How to Deal with Children Who Have Behavior Problems: 8 Steps
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Help your child become the perfect little angel you know she can be.

If your child’s behavior often sends you straight to the freezer to devour yet another pint of chocolate fudge ripple out of pure frustration, you're not alone. Instead of having to stockpile ice cream, it's a whole lot easier -- and better for your waistline -- to find ways to deal with your child’s behavior problems. Following a few basic steps can allow you to spend more time enjoying your little one without having to constantly to discipline him -- or avoid every grocery store or restaurant in town.


  1. 1
    Take a deep breath and stay calm. Don't raise your voice or exhibit any physical signs of your frustration. Your child looks to you as an example for how to behave -- and if she sees you yelling or slamming things around, that's her green light to repeat the behavior herself.
  2. 2
    Take time for yourself. It’s OK to have some mommy-time every once in a while. When you have a willing and capable sitter to spend some time with your child, take that time to read a book, go shopping or go for a run. Obviously, any busy mom doesn’t have lots of spare time, but even taking 10 minutes out of your day will increase your patience level when you little one exhibits behavior problems. A happier mommy leads to a happier child -- which means less behavior issues.
  3. 3
    Establish a routine and stick to it. Even though you might want to change your child's eating or nap schedule because you're on the vacation, or it's the holiday season, avoid doing so because a young child needs to know comes next. When your little guy knows what to expect, negative behavior occurs less frequently.
  4. 4
    Give your child the attention he needs. Sometimes, little ones will throw a tantrum because they feel like you're ignoring them -- and in their little minds, negative attention is better than no attention at all.
  5. 5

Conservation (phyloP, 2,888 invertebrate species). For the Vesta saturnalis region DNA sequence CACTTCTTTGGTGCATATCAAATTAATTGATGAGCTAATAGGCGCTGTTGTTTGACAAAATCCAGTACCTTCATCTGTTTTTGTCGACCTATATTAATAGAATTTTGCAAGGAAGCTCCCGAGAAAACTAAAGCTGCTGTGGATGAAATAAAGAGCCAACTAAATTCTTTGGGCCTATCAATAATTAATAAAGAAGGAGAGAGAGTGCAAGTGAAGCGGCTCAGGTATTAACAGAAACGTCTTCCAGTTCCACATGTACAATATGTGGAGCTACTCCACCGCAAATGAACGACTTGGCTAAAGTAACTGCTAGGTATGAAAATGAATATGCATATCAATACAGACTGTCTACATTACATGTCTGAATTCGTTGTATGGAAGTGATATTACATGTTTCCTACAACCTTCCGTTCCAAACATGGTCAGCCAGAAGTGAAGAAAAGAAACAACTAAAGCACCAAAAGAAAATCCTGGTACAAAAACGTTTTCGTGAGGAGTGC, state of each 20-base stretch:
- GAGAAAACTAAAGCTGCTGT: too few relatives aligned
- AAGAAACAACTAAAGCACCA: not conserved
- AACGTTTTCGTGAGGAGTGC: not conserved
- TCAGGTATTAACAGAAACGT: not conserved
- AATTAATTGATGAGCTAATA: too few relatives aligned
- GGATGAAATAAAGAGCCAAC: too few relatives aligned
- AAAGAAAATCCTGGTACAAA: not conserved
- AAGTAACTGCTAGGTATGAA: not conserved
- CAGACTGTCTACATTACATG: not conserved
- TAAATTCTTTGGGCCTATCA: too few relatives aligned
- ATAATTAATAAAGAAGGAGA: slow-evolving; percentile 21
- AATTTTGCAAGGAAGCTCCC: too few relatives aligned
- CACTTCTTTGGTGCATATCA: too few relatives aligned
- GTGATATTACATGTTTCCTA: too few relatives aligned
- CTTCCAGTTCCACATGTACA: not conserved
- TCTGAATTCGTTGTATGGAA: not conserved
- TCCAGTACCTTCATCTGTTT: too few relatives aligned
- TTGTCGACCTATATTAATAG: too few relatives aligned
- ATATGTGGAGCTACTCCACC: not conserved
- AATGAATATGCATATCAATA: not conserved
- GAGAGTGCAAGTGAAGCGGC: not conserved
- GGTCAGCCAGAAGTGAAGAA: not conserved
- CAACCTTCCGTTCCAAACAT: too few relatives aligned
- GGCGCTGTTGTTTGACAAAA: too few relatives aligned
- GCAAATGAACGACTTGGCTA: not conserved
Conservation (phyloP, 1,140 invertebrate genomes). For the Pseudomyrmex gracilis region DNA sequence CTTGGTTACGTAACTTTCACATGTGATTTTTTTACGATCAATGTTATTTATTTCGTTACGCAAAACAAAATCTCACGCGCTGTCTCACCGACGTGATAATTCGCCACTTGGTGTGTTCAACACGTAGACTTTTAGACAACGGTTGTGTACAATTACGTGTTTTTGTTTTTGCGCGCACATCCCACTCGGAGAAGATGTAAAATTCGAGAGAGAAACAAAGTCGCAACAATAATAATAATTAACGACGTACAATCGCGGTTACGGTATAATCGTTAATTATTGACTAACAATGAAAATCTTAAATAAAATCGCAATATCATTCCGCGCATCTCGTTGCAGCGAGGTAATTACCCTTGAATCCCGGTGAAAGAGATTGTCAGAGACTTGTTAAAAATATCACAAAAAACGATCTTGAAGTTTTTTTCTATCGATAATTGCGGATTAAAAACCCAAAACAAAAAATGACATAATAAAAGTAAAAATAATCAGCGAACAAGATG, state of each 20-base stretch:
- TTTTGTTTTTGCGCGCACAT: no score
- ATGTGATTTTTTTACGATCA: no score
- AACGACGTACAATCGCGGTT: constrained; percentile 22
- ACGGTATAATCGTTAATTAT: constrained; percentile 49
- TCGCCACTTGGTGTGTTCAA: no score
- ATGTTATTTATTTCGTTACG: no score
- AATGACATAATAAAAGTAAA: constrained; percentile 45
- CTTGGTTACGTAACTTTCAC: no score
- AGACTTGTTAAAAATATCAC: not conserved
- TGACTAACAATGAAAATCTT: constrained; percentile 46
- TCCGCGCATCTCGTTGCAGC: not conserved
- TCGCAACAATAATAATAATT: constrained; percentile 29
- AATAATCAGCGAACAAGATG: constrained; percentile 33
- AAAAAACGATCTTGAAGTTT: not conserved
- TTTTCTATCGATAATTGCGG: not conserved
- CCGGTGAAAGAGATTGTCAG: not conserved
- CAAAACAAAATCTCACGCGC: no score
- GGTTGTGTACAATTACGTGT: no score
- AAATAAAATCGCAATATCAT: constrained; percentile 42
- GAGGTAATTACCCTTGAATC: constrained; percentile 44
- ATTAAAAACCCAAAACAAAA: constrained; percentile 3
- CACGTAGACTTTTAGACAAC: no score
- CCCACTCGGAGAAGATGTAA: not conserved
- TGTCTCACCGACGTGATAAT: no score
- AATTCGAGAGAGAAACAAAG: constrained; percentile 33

Let you child have some control over the little things in his life. As children develop, they naturally have a need for autonomy and want a sense of independence -- and might throw a tantrum if they feel no sense of control. You can help your little guy along by letting him make some decisions for himself. For example, ask him what he wants to drink, or what shirt he wants to wear.
  6. 6
    Stand firm. If your child does pitch a fit, don't give into her demands once the tantrum is over. Instead, simply give her a hug and some praise for regaining control -- then get on with whatever you were doing.
  7. 7
    Talk about behavior expectations with your child. You may think your toddler or preschooler isn’t capable of understanding your requests, but that's just not true. If you use kid-friendly language like “Honey, you need to ask nicely for what you want. Hitting is wrong,” he'll understand what you expect him to do. Be kind but firm in your direction and leave no room for your little guy to misinterpret your requests. Also, try look for positive behaviors -- then point them out and offer small rewards. For example, if your child sits patiently in the doctor's office, tell him that you're proud of him for doing this -- and explain that because he behaved so well, you're going to stop at the library and get some new books to read together.
  8. 8
    Seek the help of a professional if you are at the end of your rope. It’s okay to ask someone else for help if your child's bad behavior persists. This can benefit both you and your rowdy toddler. Ask your pediatrician or child's preschool teacher for recommendations of a psychologist or behavior therapist who can offer strategies developed for your child to help improve his behavior in a variety of situations.


  • Talk to other moms about any behavior issues you're having with your preschooler. Usually they're experiencing the same thing -- and are often wonderful resources for additional tips and tricks.

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Categories: Education and Communications

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